Q: Your critics in Sri Lanka say that despite the formation of your political wing, the LTTE is primarily a ruthless military organisation. Can you hope play any political role in the future?

A: We have a political wing, it is a massive political structure, which has been involved in a variety of activities. In particular the political organisation runs our civil administration in the north and east. They are involved in food production, they are involved in relief and rehabilitation work, social services and the political organisation is also looking after the problem of the refugees. In every aspect, in all facets of social life, our political organisation is deeply involved. So the accusation that we don’t have a political structure, and we are simply a military organisation, is untrue.

Q: Can you comment on the current situation in Colombo. where President Premadasa appears to be facing a threat to his rule. Do you think the confusion in Colombo will have any effect on the ethnic conflict?

A: We are observing the situation very carefully, and it is premature on our part to make any public comments at this stage.

Q: There have been various attempts in the last few months to reopen some form of dialogue between the government and the LTTE. What do you think are the chances of anything along those lines succeeding in the coming months?

A: We have always been prepared for peaceful negotiations. But we have always insisted, and continue to insist, that there should be talks without conditions.

Q: In a broader sense, in your personal opinion, do you think there is a chance for Tamils and Sinhalese to coexist peacefully in the future within a united Sri Lanka?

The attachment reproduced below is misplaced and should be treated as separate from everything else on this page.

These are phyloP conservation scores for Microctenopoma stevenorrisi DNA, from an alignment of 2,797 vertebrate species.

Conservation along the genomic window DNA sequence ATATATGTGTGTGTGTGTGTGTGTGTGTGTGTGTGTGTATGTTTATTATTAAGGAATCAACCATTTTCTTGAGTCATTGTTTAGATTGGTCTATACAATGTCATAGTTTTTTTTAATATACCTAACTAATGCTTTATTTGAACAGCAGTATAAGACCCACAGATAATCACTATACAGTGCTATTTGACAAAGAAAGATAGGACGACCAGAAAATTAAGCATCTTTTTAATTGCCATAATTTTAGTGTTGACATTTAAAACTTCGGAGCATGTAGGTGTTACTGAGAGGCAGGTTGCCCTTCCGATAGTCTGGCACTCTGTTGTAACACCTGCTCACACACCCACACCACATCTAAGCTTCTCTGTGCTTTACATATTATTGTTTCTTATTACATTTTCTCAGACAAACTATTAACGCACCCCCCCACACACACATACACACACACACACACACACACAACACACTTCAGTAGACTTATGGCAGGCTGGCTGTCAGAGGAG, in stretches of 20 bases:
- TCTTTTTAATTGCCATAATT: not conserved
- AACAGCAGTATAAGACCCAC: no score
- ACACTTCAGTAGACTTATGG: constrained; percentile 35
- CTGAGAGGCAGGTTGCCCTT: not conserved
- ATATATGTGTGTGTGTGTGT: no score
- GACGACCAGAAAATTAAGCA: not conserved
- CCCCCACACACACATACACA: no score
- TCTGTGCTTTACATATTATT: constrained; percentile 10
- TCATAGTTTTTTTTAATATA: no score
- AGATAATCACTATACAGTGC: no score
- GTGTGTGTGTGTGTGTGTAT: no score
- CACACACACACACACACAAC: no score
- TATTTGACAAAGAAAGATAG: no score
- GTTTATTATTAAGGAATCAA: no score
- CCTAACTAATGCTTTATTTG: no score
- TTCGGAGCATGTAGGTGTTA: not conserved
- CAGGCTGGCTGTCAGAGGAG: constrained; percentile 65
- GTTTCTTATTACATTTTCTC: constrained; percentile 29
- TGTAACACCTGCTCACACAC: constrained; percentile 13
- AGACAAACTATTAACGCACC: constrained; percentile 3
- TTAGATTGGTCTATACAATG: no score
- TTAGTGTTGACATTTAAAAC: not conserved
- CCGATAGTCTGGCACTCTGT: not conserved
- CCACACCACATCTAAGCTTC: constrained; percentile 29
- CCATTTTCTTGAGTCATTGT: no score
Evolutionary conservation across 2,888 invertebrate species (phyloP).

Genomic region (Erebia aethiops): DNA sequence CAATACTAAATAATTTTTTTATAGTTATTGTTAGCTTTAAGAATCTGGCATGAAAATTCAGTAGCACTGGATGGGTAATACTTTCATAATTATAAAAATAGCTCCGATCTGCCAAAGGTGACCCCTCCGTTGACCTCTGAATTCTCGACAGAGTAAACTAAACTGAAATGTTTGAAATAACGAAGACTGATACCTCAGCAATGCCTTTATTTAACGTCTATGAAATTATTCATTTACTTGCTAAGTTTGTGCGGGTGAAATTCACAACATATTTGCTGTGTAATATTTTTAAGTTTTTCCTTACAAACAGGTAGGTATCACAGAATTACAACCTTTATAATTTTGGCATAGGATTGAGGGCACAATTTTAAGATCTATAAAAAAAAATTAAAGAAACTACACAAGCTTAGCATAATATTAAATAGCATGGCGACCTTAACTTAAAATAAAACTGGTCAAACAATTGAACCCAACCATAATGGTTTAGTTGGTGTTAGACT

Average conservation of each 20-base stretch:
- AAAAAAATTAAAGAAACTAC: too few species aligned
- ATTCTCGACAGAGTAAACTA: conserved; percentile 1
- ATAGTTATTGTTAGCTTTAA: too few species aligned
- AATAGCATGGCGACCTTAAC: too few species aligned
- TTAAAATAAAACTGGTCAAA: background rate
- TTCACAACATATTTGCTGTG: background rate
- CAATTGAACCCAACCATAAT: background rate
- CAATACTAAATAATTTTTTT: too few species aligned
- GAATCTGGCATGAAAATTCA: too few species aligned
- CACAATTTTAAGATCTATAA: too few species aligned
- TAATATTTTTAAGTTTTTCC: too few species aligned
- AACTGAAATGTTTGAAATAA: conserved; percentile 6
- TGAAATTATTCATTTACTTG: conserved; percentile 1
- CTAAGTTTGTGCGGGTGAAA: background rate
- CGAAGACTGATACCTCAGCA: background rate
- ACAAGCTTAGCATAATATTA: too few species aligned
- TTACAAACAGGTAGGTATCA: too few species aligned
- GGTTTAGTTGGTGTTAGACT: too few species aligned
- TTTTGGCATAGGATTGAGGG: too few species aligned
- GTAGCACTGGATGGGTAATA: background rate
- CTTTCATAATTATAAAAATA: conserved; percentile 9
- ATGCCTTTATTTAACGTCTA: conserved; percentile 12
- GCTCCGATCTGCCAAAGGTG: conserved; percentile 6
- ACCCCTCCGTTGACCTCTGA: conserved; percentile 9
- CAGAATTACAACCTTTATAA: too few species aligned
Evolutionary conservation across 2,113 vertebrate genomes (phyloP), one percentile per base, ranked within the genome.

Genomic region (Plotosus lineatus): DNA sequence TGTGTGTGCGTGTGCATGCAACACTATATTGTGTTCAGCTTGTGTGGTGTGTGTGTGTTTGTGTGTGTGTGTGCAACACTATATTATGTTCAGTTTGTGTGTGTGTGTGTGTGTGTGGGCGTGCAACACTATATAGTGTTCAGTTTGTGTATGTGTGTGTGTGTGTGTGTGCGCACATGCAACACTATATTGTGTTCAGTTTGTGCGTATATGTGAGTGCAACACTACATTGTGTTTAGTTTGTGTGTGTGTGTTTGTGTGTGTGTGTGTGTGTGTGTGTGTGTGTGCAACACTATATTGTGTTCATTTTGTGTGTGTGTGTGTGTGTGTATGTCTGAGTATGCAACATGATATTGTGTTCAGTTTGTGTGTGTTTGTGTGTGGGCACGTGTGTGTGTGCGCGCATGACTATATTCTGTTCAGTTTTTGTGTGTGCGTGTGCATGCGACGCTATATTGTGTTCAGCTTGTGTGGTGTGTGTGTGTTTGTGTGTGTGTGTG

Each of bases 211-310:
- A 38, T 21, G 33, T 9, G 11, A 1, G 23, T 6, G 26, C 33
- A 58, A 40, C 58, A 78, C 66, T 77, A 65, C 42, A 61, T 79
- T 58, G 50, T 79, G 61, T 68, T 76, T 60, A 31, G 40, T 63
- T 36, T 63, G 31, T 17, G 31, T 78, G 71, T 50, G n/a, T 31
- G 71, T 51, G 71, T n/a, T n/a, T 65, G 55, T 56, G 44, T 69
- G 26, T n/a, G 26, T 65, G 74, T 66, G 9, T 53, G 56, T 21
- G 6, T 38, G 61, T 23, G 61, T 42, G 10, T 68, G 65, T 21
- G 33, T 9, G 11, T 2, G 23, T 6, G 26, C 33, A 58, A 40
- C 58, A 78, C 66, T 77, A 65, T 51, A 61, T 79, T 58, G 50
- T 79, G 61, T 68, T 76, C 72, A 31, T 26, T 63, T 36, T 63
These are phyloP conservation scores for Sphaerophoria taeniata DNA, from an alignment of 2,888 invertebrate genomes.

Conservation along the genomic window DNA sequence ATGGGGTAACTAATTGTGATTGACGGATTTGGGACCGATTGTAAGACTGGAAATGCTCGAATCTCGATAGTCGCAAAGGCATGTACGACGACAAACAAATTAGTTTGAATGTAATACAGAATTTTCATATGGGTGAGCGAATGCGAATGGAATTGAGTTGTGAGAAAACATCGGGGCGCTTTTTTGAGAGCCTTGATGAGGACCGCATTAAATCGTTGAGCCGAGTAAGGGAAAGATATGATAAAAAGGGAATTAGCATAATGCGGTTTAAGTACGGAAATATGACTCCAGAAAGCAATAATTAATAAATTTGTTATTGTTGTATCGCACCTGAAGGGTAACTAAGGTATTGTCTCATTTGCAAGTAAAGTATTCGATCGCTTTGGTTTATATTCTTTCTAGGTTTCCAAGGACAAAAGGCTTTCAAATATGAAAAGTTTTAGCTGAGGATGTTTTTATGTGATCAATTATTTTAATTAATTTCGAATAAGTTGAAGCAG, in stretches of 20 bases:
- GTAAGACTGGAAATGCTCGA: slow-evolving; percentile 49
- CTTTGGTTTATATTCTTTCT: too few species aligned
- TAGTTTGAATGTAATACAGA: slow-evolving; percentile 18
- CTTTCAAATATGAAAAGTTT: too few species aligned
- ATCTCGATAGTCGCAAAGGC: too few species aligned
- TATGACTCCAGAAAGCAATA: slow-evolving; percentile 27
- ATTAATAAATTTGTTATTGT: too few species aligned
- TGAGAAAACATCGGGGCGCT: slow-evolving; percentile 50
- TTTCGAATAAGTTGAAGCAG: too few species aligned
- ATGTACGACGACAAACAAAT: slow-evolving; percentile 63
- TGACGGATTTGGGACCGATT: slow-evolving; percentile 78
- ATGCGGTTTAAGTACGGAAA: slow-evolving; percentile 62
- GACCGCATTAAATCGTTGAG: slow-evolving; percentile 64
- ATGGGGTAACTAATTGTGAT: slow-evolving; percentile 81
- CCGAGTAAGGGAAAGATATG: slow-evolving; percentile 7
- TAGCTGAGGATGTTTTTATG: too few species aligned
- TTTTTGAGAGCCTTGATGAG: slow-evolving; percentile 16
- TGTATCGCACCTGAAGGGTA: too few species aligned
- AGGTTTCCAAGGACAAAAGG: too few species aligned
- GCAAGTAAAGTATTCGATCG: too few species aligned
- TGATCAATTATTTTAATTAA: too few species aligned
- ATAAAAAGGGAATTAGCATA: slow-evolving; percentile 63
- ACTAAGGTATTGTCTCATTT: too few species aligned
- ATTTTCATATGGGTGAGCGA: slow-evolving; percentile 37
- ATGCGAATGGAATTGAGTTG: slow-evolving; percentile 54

A: It is up to the Sinhalese people and the Sinhalese politicians to determine whether we can live in this island peacefully as one people. As far as we are concerned the Sinhalese people should first of all recognise the very basis of the Tamil question. In other words, the Tamil homeland, the Tamil nationality and the right of our people to self-determination. If these basic principles are recognised, then there is a possibility for unity between the Tamil and Sinhalese peoples.

Q: Can I ask you one question about yourself. There’s a mystique grown up around you and people say you are extremely secretive. Can you tell me why you are so secretive, and why you so rarely appear in public?

A: This is an entirely wrong characterisation of my personality. It is true that I avoid public meetings, but in my day-to-day life I meet a lot of people, I address various seminars and I regularly meet a lot of people. So this assumption that I am alienated from the people is totally wrong.

Q: Finally can you tell ms what you have achieved by the last fifteen months of war. Thousands of Tamils and thousands of Sinhalese have been killed. What has the LTTE actually achieved as a result?

A: As a consequence of these fifteen months of war, we have impressed upon the government of Sri Lanka, that they cannot impose a military solution on our problem.

Q: And what about the future?

A: We sincerely feel that we are progressing towards the objective for which we have been fighting.